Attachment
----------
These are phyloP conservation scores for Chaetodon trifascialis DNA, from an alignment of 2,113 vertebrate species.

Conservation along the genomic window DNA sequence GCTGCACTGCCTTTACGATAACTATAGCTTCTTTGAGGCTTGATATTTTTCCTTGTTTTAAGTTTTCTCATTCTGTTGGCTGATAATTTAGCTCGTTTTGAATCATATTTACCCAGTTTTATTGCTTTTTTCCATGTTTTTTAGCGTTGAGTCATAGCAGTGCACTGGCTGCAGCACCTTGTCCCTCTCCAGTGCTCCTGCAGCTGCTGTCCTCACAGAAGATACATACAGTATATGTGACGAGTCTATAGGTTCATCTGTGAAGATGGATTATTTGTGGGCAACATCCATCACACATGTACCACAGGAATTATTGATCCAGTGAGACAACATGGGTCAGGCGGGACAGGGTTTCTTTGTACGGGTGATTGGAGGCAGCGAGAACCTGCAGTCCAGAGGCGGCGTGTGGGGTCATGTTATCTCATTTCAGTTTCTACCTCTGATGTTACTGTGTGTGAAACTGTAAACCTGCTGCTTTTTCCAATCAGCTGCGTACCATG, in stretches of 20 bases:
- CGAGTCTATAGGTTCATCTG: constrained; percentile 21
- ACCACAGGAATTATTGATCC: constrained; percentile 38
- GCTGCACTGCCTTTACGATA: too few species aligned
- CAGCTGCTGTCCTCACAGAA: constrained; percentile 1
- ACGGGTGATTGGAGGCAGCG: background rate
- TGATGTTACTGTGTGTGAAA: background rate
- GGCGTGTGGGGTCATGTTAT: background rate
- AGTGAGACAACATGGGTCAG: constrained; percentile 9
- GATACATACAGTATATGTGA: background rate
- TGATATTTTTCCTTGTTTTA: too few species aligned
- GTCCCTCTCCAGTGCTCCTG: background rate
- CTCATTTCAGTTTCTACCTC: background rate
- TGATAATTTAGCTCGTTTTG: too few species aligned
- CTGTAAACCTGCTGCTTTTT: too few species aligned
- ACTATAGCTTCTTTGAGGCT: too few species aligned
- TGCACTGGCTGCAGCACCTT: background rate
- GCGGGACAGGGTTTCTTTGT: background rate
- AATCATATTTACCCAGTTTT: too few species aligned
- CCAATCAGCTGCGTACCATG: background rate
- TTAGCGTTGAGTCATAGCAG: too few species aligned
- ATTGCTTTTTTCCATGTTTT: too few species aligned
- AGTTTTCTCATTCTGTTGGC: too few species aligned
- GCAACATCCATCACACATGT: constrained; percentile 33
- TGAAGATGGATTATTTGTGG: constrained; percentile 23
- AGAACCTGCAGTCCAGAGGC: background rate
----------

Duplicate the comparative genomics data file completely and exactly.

These are phyloP conservation scores for Chaetodon trifascialis DNA, from an alignment of 2,113 vertebrate species.

Conservation along the genomic window DNA sequence GCTGCACTGCCTTTACGATAACTATAGCTTCTTTGAGGCTTGATATTTTTCCTTGTTTTAAGTTTTCTCATTCTGTTGGCTGATAATTTAGCTCGTTTTGAATCATATTTACCCAGTTTTATTGCTTTTTTCCATGTTTTTTAGCGTTGAGTCATAGCAGTGCACTGGCTGCAGCACCTTGTCCCTCTCCAGTGCTCCTGCAGCTGCTGTCCTCACAGAAGATACATACAGTATATGTGACGAGTCTATAGGTTCATCTGTGAAGATGGATTATTTGTGGGCAACATCCATCACACATGTACCACAGGAATTATTGATCCAGTGAGACAACATGGGTCAGGCGGGACAGGGTTTCTTTGTACGGGTGATTGGAGGCAGCGAGAACCTGCAGTCCAGAGGCGGCGTGTGGGGTCATGTTATCTCATTTCAGTTTCTACCTCTGATGTTACTGTGTGTGAAACTGTAAACCTGCTGCTTTTTCCAATCAGCTGCGTACCATG, in stretches of 20 bases:
- CGAGTCTATAGGTTCATCTG: constrained; percentile 21
- ACCACAGGAATTATTGATCC: constrained; percentile 38
- GCTGCACTGCCTTTACGATA: too few species aligned
- CAGCTGCTGTCCTCACAGAA: constrained; percentile 1
- ACGGGTGATTGGAGGCAGCG: background rate
- TGATGTTACTGTGTGTGAAA: background rate
- GGCGTGTGGGGTCATGTTAT: background rate
- AGTGAGACAACATGGGTCAG: constrained; percentile 9
- GATACATACAGTATATGTGA: background rate
- TGATATTTTTCCTTGTTTTA: too few species aligned
- GTCCCTCTCCAGTGCTCCTG: background rate
- CTCATTTCAGTTTCTACCTC: background rate
- TGATAATTTAGCTCGTTTTG: too few species aligned
- CTGTAAACCTGCTGCTTTTT: too few species aligned
- ACTATAGCTTCTTTGAGGCT: too few species aligned
- TGCACTGGCTGCAGCACCTT: background rate
- GCGGGACAGGGTTTCTTTGT: background rate
- AATCATATTTACCCAGTTTT: too few species aligned
- CCAATCAGCTGCGTACCATG: background rate
- TTAGCGTTGAGTCATAGCAG: too few species aligned
- ATTGCTTTTTTCCATGTTTT: too few species aligned
- AGTTTTCTCATTCTGTTGGC: too few species aligned
- GCAACATCCATCACACATGT: constrained; percentile 33
- TGAAGATGGATTATTTGTGG: constrained; percentile 23
- AGAACCTGCAGTCCAGAGGC: background rate